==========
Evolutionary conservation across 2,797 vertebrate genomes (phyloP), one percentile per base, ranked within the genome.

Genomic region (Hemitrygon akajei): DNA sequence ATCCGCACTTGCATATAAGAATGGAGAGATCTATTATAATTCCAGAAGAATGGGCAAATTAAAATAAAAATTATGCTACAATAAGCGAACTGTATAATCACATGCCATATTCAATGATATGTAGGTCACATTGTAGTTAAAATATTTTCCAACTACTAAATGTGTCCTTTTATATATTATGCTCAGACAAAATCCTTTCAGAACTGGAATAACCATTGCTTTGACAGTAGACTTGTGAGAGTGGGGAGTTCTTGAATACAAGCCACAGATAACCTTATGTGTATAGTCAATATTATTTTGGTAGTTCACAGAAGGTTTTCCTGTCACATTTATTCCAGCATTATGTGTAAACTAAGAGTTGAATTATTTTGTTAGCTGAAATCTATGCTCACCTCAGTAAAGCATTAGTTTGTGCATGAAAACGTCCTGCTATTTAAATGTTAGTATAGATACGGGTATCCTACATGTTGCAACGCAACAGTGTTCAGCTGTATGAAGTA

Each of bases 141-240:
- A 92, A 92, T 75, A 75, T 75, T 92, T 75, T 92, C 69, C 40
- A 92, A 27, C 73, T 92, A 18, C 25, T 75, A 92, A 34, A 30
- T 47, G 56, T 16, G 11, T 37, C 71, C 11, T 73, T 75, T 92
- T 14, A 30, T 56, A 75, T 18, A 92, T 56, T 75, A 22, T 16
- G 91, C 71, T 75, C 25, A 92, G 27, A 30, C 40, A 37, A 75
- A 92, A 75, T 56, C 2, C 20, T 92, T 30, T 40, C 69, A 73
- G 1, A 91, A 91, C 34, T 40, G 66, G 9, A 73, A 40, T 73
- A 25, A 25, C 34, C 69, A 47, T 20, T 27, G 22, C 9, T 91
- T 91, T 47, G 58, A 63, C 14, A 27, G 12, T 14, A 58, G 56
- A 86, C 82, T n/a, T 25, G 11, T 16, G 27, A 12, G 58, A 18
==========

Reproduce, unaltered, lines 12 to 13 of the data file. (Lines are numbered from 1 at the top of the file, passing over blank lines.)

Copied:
- T 91, T 47, G 58, A 63, C 14, A 27, G 12, T 14, A 58, G 56
- A 86, C 82, T n/a, T 25, G 11, T 16, G 27, A 12, G 58, A 18